By Destiny Fares
eqipment and care
Hose's and gauges - clips and other attachments can be used to keep them close to your body this also prevents them from dragging across sharp rocks and coral and even keep them from getting snagged or dirty.
Scuba tank's - scuba tank's should be handled carefully andshouldnt be left standing up without somone attending it because they could fall and damge the valve and also hurt nearby toes.
mask's, fins and snorkels - always check your mask straps, fin straps and your snorkel mouth piece and hoses incase of a tear or a wear, sunlight, teeth and stretching easily damage these items so they might be needing to be replaced sooner then expected.
wetsuit - after using your wetsuit rinse it under fresh water and hang it up to dry inside on a wide hanger.
buoyancy control device - the inside and the outside should be rinsed making sure to drain the water then storing it partially inflated.
The ear and equalising - by letting air enter through the eustachian tubes this helps to euqalise the pressure in the middle ear with the outside pressure.
buoyancy - buoyancy is when fluid pressure increases with depth and when the increased pressure is exerted in all directions there is a unbalanced upward force on the bottom of a submerged object.
Getting in the water
- Put all your scuba equipment on in the boat itself
- Sit at the edge of the gunwale of the boat facing inwards with your tank facing the water
- Make sure no one or nothing is behind you in the water
- Then with your legs together bent at the knees, chin tucked in and one hand holding the mask and regulator in place, lean back and let gravity do the rest
- With the weight of the tank and gravity doing it’s thing you’ll be pulled into a full somersault and hit the water
Getting out of the water-
boats are equipped with an exit ladder or platform. When exiting from a shore, you can usually walk straight out of the water, but presence of surf may require you to crawl out on your hands and knees.
Many spearfishermen get into the habit of looking ahead or down to see where they are going which is fine as long as it is not for the duration of the entire dive. Your head should be tilted down by tucking your chin in to your chest. You will find your descent is faster because you are now streamlined. Water will flow over your head and down your back rather than you having to fin harder and more frequently as you try to push through the water. You will also avoid finning extra metres on descent to get to your destination – another definite bonus.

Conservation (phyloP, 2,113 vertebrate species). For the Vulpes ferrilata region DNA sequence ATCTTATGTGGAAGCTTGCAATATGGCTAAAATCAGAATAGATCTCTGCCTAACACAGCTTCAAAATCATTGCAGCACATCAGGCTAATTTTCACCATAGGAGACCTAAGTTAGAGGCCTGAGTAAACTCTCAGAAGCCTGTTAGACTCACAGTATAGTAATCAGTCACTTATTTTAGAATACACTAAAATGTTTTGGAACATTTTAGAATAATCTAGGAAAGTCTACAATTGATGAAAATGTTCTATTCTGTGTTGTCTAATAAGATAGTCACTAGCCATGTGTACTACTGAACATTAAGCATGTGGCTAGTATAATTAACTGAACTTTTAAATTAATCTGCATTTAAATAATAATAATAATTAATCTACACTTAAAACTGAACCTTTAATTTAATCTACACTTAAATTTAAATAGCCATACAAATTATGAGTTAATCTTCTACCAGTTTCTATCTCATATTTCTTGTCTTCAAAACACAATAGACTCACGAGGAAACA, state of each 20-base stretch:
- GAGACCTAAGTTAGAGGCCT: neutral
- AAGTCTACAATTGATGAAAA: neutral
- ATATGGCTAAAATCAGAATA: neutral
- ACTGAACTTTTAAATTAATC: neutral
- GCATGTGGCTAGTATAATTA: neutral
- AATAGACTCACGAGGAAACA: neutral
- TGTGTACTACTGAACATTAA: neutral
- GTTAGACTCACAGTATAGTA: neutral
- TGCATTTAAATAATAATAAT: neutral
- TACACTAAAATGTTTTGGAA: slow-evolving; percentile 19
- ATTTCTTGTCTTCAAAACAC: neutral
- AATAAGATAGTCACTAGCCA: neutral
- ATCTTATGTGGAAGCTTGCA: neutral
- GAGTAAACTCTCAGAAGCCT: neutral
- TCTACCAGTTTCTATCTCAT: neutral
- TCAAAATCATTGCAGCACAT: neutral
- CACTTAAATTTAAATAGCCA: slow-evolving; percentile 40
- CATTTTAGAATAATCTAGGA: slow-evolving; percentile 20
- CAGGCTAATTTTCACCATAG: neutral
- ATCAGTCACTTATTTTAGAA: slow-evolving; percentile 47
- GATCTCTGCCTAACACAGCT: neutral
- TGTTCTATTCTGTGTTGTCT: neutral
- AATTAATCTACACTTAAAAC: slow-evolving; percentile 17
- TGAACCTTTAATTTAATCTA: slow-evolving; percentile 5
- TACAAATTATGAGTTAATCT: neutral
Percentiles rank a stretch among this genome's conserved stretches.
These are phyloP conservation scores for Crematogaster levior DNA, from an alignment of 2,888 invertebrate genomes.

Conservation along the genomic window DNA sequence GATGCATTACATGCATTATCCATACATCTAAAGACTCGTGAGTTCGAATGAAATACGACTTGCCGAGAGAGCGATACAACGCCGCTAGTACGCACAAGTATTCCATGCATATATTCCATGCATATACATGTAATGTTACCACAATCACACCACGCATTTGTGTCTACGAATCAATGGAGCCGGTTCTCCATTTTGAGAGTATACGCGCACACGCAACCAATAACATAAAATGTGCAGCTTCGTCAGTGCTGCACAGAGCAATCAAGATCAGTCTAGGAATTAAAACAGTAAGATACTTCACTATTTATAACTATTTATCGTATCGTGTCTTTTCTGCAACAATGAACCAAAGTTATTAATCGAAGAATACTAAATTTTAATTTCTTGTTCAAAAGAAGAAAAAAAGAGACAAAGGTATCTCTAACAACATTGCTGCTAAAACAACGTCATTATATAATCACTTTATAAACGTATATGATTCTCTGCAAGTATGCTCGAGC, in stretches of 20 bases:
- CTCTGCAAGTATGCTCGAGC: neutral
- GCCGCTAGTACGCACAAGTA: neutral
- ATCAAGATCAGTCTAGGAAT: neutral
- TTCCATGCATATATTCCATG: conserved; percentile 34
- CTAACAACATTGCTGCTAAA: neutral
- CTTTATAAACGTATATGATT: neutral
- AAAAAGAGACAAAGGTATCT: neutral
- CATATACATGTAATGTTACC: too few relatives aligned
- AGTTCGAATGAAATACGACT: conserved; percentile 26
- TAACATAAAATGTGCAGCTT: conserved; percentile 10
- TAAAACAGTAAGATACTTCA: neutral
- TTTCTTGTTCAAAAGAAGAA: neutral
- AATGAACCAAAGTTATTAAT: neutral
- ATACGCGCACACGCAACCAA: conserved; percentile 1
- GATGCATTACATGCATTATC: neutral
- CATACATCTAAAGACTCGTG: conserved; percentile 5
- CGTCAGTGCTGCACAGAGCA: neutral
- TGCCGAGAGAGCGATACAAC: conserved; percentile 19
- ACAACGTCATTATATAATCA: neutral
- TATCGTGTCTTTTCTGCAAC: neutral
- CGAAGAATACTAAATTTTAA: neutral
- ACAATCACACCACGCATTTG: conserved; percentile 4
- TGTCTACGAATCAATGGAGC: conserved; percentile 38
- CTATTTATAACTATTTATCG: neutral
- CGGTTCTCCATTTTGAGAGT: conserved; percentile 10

instructing and evaluating instructional snorkelling sessions to enable participants to achieve the skills and knowledge required to participate independently, or with minimal supervision, in a snorkelling activity in confined and or open water conditions.
Duck Diving is a water entry method while swimming on the surface, that allows the snorkeler to submerge beneath the surface and experience his/her surroundings not just from the surface alone. Duck Diving is great when you come across some interesting creature like a turtle, or some stunning coral formations that you’d like to take a closer look at.
Clearing your snorkel
The blast clear is the most popular method. This involves blowing out through the snorkel to force the water out through the top. If your snorkel has a purge valve, water will also exit through the purge valve below the mouthpiece.
clearing your mask
To clear your mask it out, lift your head out of the water and tilt the bottom of the mask away from your face and allow the water to drain out.
basic snorkelling first aid
Divers need to know CPR, First Aid and Oxygen Administration because our work often takes place in remote locations (Belize, research ships) with minimal medical facilities, that can be hours away. Therefore, you may be the divers only chance of survival.
scuba diving is an extreme sport with its own peculiar injuries and potentially life-threatening hazards. Most of these scuba diving dangers stem from the effects of the increased water pressure of the undersea environment, but there are also dangers posed by sea life and faulty equipment.